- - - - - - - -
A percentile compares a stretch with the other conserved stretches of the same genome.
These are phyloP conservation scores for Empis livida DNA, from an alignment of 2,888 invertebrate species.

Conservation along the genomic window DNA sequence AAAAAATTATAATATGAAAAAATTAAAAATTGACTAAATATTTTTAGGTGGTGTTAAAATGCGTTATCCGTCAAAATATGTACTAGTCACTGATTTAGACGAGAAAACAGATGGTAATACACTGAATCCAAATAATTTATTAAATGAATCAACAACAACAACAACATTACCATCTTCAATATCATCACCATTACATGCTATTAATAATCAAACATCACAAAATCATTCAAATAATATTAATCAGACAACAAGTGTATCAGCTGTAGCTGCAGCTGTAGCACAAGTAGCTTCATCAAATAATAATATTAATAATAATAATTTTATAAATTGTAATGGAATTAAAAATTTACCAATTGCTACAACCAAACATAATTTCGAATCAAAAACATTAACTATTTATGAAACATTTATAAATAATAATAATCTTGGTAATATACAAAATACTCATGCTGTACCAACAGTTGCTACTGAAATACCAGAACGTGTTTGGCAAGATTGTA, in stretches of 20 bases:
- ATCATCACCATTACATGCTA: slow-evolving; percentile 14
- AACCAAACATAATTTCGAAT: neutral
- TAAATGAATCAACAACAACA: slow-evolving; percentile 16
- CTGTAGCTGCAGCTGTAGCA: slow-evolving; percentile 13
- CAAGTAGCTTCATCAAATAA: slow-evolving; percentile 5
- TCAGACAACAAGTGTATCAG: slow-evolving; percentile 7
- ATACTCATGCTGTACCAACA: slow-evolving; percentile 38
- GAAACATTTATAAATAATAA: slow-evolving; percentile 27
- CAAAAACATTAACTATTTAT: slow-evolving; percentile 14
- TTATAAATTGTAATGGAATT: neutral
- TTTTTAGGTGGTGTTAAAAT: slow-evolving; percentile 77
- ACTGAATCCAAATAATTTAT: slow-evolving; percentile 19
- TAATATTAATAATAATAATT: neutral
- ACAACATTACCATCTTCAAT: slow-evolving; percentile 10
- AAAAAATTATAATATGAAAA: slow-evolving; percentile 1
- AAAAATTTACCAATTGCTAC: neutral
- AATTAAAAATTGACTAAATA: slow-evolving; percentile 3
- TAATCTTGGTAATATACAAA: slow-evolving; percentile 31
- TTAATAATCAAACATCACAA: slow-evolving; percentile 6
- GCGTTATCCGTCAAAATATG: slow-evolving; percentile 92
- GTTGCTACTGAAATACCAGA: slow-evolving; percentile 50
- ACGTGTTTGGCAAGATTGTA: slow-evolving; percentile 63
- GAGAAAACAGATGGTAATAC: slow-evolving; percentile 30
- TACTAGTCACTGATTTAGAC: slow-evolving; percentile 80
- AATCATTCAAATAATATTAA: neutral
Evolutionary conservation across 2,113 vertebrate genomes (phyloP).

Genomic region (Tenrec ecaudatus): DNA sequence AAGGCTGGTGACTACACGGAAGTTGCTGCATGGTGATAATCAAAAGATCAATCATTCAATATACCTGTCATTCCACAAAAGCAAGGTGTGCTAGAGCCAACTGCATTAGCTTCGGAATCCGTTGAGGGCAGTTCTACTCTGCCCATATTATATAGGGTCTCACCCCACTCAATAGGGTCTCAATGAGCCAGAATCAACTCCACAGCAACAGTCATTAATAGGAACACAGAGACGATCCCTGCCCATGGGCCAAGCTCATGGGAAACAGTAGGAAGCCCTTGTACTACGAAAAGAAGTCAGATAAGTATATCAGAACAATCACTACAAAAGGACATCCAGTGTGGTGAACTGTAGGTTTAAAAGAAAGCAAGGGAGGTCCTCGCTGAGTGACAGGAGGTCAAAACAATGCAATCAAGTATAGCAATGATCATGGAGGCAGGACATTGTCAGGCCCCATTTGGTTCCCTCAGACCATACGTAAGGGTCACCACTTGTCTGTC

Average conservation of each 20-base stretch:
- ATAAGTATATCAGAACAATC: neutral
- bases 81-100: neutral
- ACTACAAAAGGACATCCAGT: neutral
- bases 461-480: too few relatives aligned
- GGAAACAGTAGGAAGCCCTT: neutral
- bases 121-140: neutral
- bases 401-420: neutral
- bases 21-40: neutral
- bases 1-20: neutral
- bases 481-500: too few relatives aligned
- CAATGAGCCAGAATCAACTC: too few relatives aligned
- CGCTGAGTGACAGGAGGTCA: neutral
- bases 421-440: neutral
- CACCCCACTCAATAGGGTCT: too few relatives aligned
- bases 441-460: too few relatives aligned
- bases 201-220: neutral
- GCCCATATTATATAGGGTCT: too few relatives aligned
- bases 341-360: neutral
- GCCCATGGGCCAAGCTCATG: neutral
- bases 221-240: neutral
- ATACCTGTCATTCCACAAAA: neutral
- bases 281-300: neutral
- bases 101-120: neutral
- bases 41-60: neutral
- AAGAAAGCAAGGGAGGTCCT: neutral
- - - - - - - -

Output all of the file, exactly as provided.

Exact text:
A percentile compares a stretch with the other conserved stretches of the same genome.
These are phyloP conservation scores for Empis livida DNA, from an alignment of 2,888 invertebrate species.

Conservation along the genomic window DNA sequence AAAAAATTATAATATGAAAAAATTAAAAATTGACTAAATATTTTTAGGTGGTGTTAAAATGCGTTATCCGTCAAAATATGTACTAGTCACTGATTTAGACGAGAAAACAGATGGTAATACACTGAATCCAAATAATTTATTAAATGAATCAACAACAACAACAACATTACCATCTTCAATATCATCACCATTACATGCTATTAATAATCAAACATCACAAAATCATTCAAATAATATTAATCAGACAACAAGTGTATCAGCTGTAGCTGCAGCTGTAGCACAAGTAGCTTCATCAAATAATAATATTAATAATAATAATTTTATAAATTGTAATGGAATTAAAAATTTACCAATTGCTACAACCAAACATAATTTCGAATCAAAAACATTAACTATTTATGAAACATTTATAAATAATAATAATCTTGGTAATATACAAAATACTCATGCTGTACCAACAGTTGCTACTGAAATACCAGAACGTGTTTGGCAAGATTGTA, in stretches of 20 bases:
- ATCATCACCATTACATGCTA: slow-evolving; percentile 14
- AACCAAACATAATTTCGAAT: neutral
- TAAATGAATCAACAACAACA: slow-evolving; percentile 16
- CTGTAGCTGCAGCTGTAGCA: slow-evolving; percentile 13
- CAAGTAGCTTCATCAAATAA: slow-evolving; percentile 5
- TCAGACAACAAGTGTATCAG: slow-evolving; percentile 7
- ATACTCATGCTGTACCAACA: slow-evolving; percentile 38
- GAAACATTTATAAATAATAA: slow-evolving; percentile 27
- CAAAAACATTAACTATTTAT: slow-evolving; percentile 14
- TTATAAATTGTAATGGAATT: neutral
- TTTTTAGGTGGTGTTAAAAT: slow-evolving; percentile 77
- ACTGAATCCAAATAATTTAT: slow-evolving; percentile 19
- TAATATTAATAATAATAATT: neutral
- ACAACATTACCATCTTCAAT: slow-evolving; percentile 10
- AAAAAATTATAATATGAAAA: slow-evolving; percentile 1
- AAAAATTTACCAATTGCTAC: neutral
- AATTAAAAATTGACTAAATA: slow-evolving; percentile 3
- TAATCTTGGTAATATACAAA: slow-evolving; percentile 31
- TTAATAATCAAACATCACAA: slow-evolving; percentile 6
- GCGTTATCCGTCAAAATATG: slow-evolving; percentile 92
- GTTGCTACTGAAATACCAGA: slow-evolving; percentile 50
- ACGTGTTTGGCAAGATTGTA: slow-evolving; percentile 63
- GAGAAAACAGATGGTAATAC: slow-evolving; percentile 30
- TACTAGTCACTGATTTAGAC: slow-evolving; percentile 80
- AATCATTCAAATAATATTAA: neutral
Evolutionary conservation across 2,113 vertebrate genomes (phyloP).

Genomic region (Tenrec ecaudatus): DNA sequence AAGGCTGGTGACTACACGGAAGTTGCTGCATGGTGATAATCAAAAGATCAATCATTCAATATACCTGTCATTCCACAAAAGCAAGGTGTGCTAGAGCCAACTGCATTAGCTTCGGAATCCGTTGAGGGCAGTTCTACTCTGCCCATATTATATAGGGTCTCACCCCACTCAATAGGGTCTCAATGAGCCAGAATCAACTCCACAGCAACAGTCATTAATAGGAACACAGAGACGATCCCTGCCCATGGGCCAAGCTCATGGGAAACAGTAGGAAGCCCTTGTACTACGAAAAGAAGTCAGATAAGTATATCAGAACAATCACTACAAAAGGACATCCAGTGTGGTGAACTGTAGGTTTAAAAGAAAGCAAGGGAGGTCCTCGCTGAGTGACAGGAGGTCAAAACAATGCAATCAAGTATAGCAATGATCATGGAGGCAGGACATTGTCAGGCCCCATTTGGTTCCCTCAGACCATACGTAAGGGTCACCACTTGTCTGTC

Average conservation of each 20-base stretch:
- ATAAGTATATCAGAACAATC: neutral
- bases 81-100: neutral
- ACTACAAAAGGACATCCAGT: neutral
- bases 461-480: too few relatives aligned
- GGAAACAGTAGGAAGCCCTT: neutral
- bases 121-140: neutral
- bases 401-420: neutral
- bases 21-40: neutral
- bases 1-20: neutral
- bases 481-500: too few relatives aligned
- CAATGAGCCAGAATCAACTC: too few relatives aligned
- CGCTGAGTGACAGGAGGTCA: neutral
- bases 421-440: neutral
- CACCCCACTCAATAGGGTCT: too few relatives aligned
- bases 441-460: too few relatives aligned
- bases 201-220: neutral
- GCCCATATTATATAGGGTCT: too few relatives aligned
- bases 341-360: neutral
- GCCCATGGGCCAAGCTCATG: neutral
- bases 221-240: neutral
- ATACCTGTCATTCCACAAAA: neutral
- bases 281-300: neutral
- bases 101-120: neutral
- bases 41-60: neutral
- AAGAAAGCAAGGGAGGTCCT: neutral